Noah Thompson’s review published on Letterboxd:
This is cowboy shit.
CW/TW: Suicidal Ideation/Behavior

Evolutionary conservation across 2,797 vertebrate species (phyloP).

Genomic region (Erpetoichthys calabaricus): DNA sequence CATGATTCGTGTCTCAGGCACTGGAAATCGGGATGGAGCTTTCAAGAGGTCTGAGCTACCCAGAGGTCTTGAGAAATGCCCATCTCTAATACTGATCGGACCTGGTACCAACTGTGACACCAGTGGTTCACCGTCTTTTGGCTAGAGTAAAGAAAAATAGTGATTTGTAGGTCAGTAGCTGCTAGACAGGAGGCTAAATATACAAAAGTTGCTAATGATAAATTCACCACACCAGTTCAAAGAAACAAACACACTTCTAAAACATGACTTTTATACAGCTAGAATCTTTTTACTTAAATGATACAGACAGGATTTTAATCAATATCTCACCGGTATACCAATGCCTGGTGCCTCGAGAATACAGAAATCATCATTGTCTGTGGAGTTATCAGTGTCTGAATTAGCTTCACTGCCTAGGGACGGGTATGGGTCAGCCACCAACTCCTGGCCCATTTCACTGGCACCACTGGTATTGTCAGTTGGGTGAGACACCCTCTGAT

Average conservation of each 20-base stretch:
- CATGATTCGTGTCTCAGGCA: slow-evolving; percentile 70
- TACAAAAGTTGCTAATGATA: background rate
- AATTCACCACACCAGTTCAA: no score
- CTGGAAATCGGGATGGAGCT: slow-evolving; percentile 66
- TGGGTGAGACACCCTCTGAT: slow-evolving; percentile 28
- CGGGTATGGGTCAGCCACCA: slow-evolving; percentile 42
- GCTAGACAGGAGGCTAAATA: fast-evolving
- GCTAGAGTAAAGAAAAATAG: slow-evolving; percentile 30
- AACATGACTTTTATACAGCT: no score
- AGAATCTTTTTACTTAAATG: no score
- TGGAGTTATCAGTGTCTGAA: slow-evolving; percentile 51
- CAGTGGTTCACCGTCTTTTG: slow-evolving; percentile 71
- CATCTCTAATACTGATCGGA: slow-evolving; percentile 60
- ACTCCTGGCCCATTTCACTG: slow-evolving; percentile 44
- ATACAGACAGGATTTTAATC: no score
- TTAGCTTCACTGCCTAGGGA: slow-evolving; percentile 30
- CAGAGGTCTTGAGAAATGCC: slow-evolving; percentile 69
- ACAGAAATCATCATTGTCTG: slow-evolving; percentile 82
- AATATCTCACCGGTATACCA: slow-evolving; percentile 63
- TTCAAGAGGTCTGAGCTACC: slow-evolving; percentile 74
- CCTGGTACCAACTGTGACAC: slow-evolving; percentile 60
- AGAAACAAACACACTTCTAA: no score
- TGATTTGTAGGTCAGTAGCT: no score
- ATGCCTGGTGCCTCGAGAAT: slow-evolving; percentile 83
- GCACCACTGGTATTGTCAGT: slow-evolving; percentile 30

Before falling asleep last night, for a reason that I can't really explain, I thought back on the time in my life when I was the most depressed. It was sophomore year of high school, my acne was terrible, hormones were going wild, and I had next to no drive to give classes my best effort. For a good several months around this time, not a day would go by where I wouldn't at least think about killing myself. Later in that academic year, it was looking like I would flunk my geometry class. I couldn't be told directly that an F in an essential class, that mark on my permanent record, wouldn't noticeably affect my chances of getting into a decent college. What I am about to say next is something I'm stating publicly for the first time, something only very close people would know. I had made an internal promise to myself that if I did flunk that class, I was going to kill myself. I knew how I was going to do it too. I was going to stab myself directly in the heart with one of those big kitchen knives. I had hoped it would be quick, that the pain would only be an initial feeling. As you can guess, I passed that class, actually doing better on the final than any other test in the class. In retrospect, it's absolutely stupid, and I want to smack my younger self upside the head for being so willing to take his own life over something that ended up being so trivial. So, you're probably asking yourself, what the hell does this have to do with Tenet? I think a lot, honestly. I am uncertain of my future. I was once so scared of that uncertainty, so clouded in my head with the possibility of shame, that I would have once rather taken my own life than lead one that I thought was a disappointment. I am not afraid of death so much as I am afraid that I'm going to die too soon, before I think I've reached my full potential. Despite being twenty-one years old, already feeling like I've done a lot and met a lot of great people, there's another part of me that feels like my life hasn't even started yet. Especially in recent years of my life, films overtook video games as my main source of media entertainment. Since joining Letterboxd, I've recently taken it upon myself to watch at the very least a movie a day, and I can say with full confidence that it has really helped me keep my head on my shoulders and my gaze forward. Tenet, through its exploration of time in sometimes confusing but mostly very exciting and engaging ways, isn't perfect, but I think it's especially the kind of movie that I watch movies for. Nolan's direction and most certainly the score from Ludwig Göransson are integral pieces to my enjoyment of the film, but on this viewing especially, it dawned on me how integral John David Washington is to my enchantment with this movie. His performance, and the character of The Protagonist himself, might be the unsung hero from cinema this year. He has enough personality thrown into him by John to make him interesting to watch, but he's also vacant enough in motivation and even in name where he can be applicable to nearly anyone. His mission and his journey is one that I connect with. He's uncertain of where he's going, what he's doing, but whatever he does, he's a cowboy with it. He's going to give it what he can, and you can see the worry in his eyes, but he'll try whatever it takes in some cases anyway. In a world where things can seem predetermined, that things had to work out somehow for him to even being doing what he does, he can still be the master of his own fate. So, I thank Christopher Nolan and John David Washington for offering me a film that twice has been both great escapism and a vessel for pure, unadulterated, transformative feeling.